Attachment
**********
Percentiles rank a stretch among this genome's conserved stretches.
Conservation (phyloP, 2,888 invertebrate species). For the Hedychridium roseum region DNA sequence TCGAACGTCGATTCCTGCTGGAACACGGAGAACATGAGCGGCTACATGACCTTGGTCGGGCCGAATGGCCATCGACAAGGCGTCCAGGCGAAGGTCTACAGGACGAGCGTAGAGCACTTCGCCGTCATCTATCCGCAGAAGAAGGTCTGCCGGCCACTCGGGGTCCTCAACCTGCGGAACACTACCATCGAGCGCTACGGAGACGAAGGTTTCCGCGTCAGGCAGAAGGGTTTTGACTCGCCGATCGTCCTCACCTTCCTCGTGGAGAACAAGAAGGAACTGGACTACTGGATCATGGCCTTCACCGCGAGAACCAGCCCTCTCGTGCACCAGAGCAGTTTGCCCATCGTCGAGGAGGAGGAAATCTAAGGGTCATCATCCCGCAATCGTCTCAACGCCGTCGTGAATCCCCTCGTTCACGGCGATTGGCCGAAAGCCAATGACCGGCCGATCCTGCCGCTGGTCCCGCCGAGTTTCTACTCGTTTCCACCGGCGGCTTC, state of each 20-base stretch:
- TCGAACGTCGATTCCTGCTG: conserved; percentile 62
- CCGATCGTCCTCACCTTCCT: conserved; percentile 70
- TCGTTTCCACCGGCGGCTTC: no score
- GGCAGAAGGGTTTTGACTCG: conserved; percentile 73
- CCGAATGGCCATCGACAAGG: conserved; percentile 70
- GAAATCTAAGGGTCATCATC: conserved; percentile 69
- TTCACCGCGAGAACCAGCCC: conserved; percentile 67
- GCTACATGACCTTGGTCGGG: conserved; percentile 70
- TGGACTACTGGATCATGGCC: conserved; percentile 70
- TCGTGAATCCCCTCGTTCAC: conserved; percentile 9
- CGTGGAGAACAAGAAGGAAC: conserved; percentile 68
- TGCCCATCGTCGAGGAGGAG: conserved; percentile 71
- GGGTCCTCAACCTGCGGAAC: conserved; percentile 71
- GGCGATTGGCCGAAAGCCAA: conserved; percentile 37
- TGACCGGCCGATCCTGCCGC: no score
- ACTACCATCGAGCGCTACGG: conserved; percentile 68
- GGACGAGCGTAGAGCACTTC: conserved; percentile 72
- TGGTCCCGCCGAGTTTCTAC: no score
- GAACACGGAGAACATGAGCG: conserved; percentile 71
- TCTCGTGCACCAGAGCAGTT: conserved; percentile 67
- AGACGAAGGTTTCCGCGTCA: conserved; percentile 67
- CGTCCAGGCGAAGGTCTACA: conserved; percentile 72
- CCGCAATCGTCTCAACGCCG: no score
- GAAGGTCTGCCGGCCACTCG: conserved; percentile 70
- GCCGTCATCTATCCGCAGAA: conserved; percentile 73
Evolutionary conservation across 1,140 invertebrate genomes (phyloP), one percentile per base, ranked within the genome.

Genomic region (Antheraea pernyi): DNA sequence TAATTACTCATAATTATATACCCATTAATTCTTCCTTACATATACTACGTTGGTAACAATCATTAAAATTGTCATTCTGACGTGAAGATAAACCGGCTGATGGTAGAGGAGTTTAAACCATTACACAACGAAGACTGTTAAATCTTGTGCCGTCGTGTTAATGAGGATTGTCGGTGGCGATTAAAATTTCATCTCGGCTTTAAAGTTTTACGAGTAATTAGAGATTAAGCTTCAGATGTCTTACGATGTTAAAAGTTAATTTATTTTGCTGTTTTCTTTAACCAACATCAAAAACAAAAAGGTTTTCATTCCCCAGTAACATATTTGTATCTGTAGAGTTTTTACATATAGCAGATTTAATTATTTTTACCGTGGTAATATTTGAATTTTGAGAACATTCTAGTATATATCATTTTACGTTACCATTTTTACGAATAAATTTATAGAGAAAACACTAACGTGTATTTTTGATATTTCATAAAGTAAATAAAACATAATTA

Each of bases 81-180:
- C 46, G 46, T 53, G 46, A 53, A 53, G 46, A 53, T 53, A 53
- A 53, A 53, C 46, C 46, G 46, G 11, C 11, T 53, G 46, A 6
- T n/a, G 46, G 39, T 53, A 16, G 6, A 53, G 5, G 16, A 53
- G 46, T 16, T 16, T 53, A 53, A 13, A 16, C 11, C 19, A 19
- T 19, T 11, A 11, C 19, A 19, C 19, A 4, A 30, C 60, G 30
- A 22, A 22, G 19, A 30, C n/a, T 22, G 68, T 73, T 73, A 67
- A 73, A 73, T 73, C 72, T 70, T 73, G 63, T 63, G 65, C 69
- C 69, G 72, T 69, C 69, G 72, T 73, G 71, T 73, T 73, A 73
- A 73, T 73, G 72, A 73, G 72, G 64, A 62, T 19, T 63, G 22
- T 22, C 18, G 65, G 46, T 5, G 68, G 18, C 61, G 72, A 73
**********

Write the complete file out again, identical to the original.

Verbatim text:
Percentiles rank a stretch among this genome's conserved stretches.
Conservation (phyloP, 2,888 invertebrate species). For the Hedychridium roseum region DNA sequence TCGAACGTCGATTCCTGCTGGAACACGGAGAACATGAGCGGCTACATGACCTTGGTCGGGCCGAATGGCCATCGACAAGGCGTCCAGGCGAAGGTCTACAGGACGAGCGTAGAGCACTTCGCCGTCATCTATCCGCAGAAGAAGGTCTGCCGGCCACTCGGGGTCCTCAACCTGCGGAACACTACCATCGAGCGCTACGGAGACGAAGGTTTCCGCGTCAGGCAGAAGGGTTTTGACTCGCCGATCGTCCTCACCTTCCTCGTGGAGAACAAGAAGGAACTGGACTACTGGATCATGGCCTTCACCGCGAGAACCAGCCCTCTCGTGCACCAGAGCAGTTTGCCCATCGTCGAGGAGGAGGAAATCTAAGGGTCATCATCCCGCAATCGTCTCAACGCCGTCGTGAATCCCCTCGTTCACGGCGATTGGCCGAAAGCCAATGACCGGCCGATCCTGCCGCTGGTCCCGCCGAGTTTCTACTCGTTTCCACCGGCGGCTTC, state of each 20-base stretch:
- TCGAACGTCGATTCCTGCTG: conserved; percentile 62
- CCGATCGTCCTCACCTTCCT: conserved; percentile 70
- TCGTTTCCACCGGCGGCTTC: no score
- GGCAGAAGGGTTTTGACTCG: conserved; percentile 73
- CCGAATGGCCATCGACAAGG: conserved; percentile 70
- GAAATCTAAGGGTCATCATC: conserved; percentile 69
- TTCACCGCGAGAACCAGCCC: conserved; percentile 67
- GCTACATGACCTTGGTCGGG: conserved; percentile 70
- TGGACTACTGGATCATGGCC: conserved; percentile 70
- TCGTGAATCCCCTCGTTCAC: conserved; percentile 9
- CGTGGAGAACAAGAAGGAAC: conserved; percentile 68
- TGCCCATCGTCGAGGAGGAG: conserved; percentile 71
- GGGTCCTCAACCTGCGGAAC: conserved; percentile 71
- GGCGATTGGCCGAAAGCCAA: conserved; percentile 37
- TGACCGGCCGATCCTGCCGC: no score
- ACTACCATCGAGCGCTACGG: conserved; percentile 68
- GGACGAGCGTAGAGCACTTC: conserved; percentile 72
- TGGTCCCGCCGAGTTTCTAC: no score
- GAACACGGAGAACATGAGCG: conserved; percentile 71
- TCTCGTGCACCAGAGCAGTT: conserved; percentile 67
- AGACGAAGGTTTCCGCGTCA: conserved; percentile 67
- CGTCCAGGCGAAGGTCTACA: conserved; percentile 72
- CCGCAATCGTCTCAACGCCG: no score
- GAAGGTCTGCCGGCCACTCG: conserved; percentile 70
- GCCGTCATCTATCCGCAGAA: conserved; percentile 73
Evolutionary conservation across 1,140 invertebrate genomes (phyloP), one percentile per base, ranked within the genome.

Genomic region (Antheraea pernyi): DNA sequence TAATTACTCATAATTATATACCCATTAATTCTTCCTTACATATACTACGTTGGTAACAATCATTAAAATTGTCATTCTGACGTGAAGATAAACCGGCTGATGGTAGAGGAGTTTAAACCATTACACAACGAAGACTGTTAAATCTTGTGCCGTCGTGTTAATGAGGATTGTCGGTGGCGATTAAAATTTCATCTCGGCTTTAAAGTTTTACGAGTAATTAGAGATTAAGCTTCAGATGTCTTACGATGTTAAAAGTTAATTTATTTTGCTGTTTTCTTTAACCAACATCAAAAACAAAAAGGTTTTCATTCCCCAGTAACATATTTGTATCTGTAGAGTTTTTACATATAGCAGATTTAATTATTTTTACCGTGGTAATATTTGAATTTTGAGAACATTCTAGTATATATCATTTTACGTTACCATTTTTACGAATAAATTTATAGAGAAAACACTAACGTGTATTTTTGATATTTCATAAAGTAAATAAAACATAATTA

Each of bases 81-180:
- C 46, G 46, T 53, G 46, A 53, A 53, G 46, A 53, T 53, A 53
- A 53, A 53, C 46, C 46, G 46, G 11, C 11, T 53, G 46, A 6
- T n/a, G 46, G 39, T 53, A 16, G 6, A 53, G 5, G 16, A 53
- G 46, T 16, T 16, T 53, A 53, A 13, A 16, C 11, C 19, A 19
- T 19, T 11, A 11, C 19, A 19, C 19, A 4, A 30, C 60, G 30
- A 22, A 22, G 19, A 30, C n/a, T 22, G 68, T 73, T 73, A 67
- A 73, A 73, T 73, C 72, T 70, T 73, G 63, T 63, G 65, C 69
- C 69, G 72, T 69, C 69, G 72, T 73, G 71, T 73, T 73, A 73
- A 73, T 73, G 72, A 73, G 72, G 64, A 62, T 19, T 63, G 22
- T 22, C 18, G 65, G 46, T 5, G 68, G 18, C 61, G 72, A 73